That isn't to say that students and their families shouldn't keep their eyes open as they navigate the college decisions. Starting long before those application forms get filled out, students should be soul-searching and exploring their career options. Is college the best route to the future for this person?

High School-Plus Training?

Many skilled trades – plumber, electrician, etc. – are in high demand and considered resistant to technological elimination or foreign competition, forces that have hurt trades like auto assembly line worker. Also, many public service jobs and the military will pay good salaries with a high school diploma. On the other hand, long-haul truck drivers may be an endangered species if plans for robot-driven vehicles pan out. Clearly, not going to college is no longer the same as not continuing your education. It may just be making a conscious choice of one form of training over another. (You may also be interested in Careers To Avoid: Lowest Paying Professional Jobs.)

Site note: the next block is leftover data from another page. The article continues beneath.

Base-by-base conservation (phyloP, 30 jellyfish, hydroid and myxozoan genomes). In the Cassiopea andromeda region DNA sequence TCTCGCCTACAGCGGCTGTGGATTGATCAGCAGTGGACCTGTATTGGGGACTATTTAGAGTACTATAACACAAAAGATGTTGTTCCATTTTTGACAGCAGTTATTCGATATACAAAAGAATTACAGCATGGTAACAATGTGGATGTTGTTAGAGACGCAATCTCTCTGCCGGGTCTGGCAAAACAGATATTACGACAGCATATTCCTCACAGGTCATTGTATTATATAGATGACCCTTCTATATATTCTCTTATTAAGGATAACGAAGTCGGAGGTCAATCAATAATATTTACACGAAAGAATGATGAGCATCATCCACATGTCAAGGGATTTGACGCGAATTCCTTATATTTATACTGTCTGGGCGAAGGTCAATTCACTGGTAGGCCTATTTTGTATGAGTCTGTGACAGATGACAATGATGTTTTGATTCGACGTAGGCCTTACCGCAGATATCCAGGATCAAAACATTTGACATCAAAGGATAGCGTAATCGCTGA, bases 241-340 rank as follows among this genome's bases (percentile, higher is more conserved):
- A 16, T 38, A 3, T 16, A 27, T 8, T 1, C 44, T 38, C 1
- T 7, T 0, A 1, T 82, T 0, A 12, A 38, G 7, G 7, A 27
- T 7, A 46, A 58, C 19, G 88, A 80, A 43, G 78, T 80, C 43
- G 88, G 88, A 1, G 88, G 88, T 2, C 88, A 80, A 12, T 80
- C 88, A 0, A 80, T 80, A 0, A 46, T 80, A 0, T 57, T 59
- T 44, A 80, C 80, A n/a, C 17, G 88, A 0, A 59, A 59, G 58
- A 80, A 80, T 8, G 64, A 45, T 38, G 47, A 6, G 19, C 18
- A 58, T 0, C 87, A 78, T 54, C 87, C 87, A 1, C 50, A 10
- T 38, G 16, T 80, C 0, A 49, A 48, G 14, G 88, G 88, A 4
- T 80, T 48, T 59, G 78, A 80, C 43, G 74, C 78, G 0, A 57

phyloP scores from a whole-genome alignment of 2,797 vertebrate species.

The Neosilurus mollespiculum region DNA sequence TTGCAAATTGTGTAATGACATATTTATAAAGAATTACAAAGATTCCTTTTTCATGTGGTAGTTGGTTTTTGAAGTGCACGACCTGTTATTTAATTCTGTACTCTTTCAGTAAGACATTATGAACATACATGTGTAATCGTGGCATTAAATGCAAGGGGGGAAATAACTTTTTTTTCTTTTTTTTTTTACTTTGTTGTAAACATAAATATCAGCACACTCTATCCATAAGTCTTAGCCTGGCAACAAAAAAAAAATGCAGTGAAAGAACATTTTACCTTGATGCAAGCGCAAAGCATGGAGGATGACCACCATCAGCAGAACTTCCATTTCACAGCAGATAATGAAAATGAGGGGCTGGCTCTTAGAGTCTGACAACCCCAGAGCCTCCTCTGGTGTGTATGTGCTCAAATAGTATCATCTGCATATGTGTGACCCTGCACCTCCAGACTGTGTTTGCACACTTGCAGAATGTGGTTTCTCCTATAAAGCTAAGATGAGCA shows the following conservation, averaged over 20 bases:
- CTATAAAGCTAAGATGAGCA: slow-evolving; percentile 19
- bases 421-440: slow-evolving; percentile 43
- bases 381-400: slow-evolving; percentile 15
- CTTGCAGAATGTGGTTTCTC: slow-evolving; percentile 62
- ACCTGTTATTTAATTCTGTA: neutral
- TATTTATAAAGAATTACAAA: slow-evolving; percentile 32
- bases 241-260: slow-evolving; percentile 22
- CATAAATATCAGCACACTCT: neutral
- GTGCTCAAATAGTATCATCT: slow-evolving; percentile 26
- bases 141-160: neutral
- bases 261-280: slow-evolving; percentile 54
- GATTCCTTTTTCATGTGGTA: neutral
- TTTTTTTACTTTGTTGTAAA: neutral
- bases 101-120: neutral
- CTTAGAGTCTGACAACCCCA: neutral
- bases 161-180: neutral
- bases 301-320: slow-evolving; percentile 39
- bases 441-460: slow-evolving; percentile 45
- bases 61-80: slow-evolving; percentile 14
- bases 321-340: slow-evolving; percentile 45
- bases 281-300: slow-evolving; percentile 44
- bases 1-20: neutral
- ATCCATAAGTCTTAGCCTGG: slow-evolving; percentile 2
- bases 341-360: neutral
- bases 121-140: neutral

There's Also The Budget Model

Keeping the overall college bill down can definitely aid in the long run. In fact, crafting a frugal, thoughtful financial plan for college can be an important component of the ritual of growing up, allowing the adolescent to begin to take on responsibility for financial decisions. First order of business is deciding whether that name-brand, basketball-crazed out-of-state university with the velvet-lined dorm rooms is absolutely necessary. What are the options in-state, at the public university? Many of these show up regularly on lists of the top-rated colleges.